PoNR is communicated with the customer at the order capturing time, so the customer is aware of it.

After the PoNR is checked, cancel and revise operations can be validated. For cancel, no validation is necessary. Typically, the customer will contact the contact center and ask for cancellation. The order id that is acquired at the order submission time will be used to cancel the in-flight order. After the ‘Cancel Order’ is received by the OM platform, the running workflow is signaled and if implemented, all the rollback scripts are run before setting the order state to ‘Cancelled’.

Revise operation is a little bit trickier as it requires a catalog validation step. The amendment order may be breaking some catalog rules so before submitting it from the order capturing platform (or after the submission, by order manager), the validation rules should be executed. After that point, the in-flight order is cancelled and a new order is created with the same order id as the previous one. The changing property is the revision number of the order. The revision is incremented by 1, indicating that the Order had some changes in the past. It should be noted that different OM vendors may be implementing different strategies here. The preferable way is to keep the order id same for consistent customer experience, however, some platforms may not allow doing so. It is better to check the implementation details with the OM vendors before designing your end to end flows.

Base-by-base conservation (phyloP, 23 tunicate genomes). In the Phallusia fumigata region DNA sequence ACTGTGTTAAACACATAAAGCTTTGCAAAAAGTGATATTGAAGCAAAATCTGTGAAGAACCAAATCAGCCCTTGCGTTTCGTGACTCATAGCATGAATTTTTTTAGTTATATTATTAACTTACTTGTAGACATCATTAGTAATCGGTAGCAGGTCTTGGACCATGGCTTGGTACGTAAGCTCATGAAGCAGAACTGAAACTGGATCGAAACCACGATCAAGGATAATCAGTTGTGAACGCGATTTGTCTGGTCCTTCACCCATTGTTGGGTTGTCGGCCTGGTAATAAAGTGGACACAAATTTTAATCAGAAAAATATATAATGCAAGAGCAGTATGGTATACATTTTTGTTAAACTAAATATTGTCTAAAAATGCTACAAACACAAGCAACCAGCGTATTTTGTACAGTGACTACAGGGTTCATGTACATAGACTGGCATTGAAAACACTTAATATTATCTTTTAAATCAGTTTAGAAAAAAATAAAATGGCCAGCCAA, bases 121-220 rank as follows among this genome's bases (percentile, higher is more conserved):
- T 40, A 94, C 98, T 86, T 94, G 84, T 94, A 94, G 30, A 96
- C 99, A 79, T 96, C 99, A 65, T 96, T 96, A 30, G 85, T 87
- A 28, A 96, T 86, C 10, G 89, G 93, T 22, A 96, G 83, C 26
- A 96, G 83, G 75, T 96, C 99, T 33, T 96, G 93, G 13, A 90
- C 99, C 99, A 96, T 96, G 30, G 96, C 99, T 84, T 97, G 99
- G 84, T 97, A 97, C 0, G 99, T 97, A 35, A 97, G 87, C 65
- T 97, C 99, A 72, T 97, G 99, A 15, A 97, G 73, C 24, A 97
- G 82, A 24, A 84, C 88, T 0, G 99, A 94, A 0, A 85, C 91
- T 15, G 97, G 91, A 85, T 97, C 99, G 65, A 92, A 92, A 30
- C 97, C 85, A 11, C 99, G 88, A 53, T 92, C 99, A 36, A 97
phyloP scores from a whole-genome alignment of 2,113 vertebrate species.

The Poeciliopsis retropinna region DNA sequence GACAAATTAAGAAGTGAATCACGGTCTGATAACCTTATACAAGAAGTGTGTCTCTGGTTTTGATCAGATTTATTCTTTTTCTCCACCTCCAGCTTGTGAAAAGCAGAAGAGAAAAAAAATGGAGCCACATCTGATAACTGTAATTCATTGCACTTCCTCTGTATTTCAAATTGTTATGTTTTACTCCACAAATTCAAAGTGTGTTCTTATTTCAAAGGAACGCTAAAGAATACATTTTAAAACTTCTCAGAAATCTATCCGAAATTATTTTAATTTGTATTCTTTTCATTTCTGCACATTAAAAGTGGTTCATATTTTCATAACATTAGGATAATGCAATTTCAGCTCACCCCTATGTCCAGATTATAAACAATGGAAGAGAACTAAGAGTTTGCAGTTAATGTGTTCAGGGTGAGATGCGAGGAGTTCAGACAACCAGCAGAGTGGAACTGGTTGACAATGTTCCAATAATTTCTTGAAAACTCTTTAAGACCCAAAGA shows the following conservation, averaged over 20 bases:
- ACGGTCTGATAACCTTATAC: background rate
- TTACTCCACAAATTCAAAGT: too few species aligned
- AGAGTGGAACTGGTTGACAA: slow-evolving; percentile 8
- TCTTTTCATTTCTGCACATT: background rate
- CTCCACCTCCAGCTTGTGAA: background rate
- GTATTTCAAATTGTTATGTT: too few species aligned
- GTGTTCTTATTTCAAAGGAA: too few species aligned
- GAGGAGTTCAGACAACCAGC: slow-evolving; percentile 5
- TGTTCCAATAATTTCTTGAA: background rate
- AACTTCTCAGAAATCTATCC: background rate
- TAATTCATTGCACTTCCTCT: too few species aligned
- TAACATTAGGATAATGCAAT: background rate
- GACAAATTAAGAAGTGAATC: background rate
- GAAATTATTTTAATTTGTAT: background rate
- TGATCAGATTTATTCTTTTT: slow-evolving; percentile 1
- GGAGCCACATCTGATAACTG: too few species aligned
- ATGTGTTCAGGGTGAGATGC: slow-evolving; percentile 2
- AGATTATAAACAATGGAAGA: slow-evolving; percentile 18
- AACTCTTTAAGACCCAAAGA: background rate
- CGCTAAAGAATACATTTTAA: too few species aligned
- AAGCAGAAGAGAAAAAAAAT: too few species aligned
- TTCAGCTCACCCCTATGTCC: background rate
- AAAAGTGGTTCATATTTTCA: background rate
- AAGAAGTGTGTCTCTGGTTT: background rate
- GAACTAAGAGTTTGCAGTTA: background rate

Aug 302016
 

In OSS, we use the polling concept often to pull statistics and configuration data from the devices. If the devices we are dealing with are implementing the pull based protocols such as SNMP or FTP, we cannot get rid of this.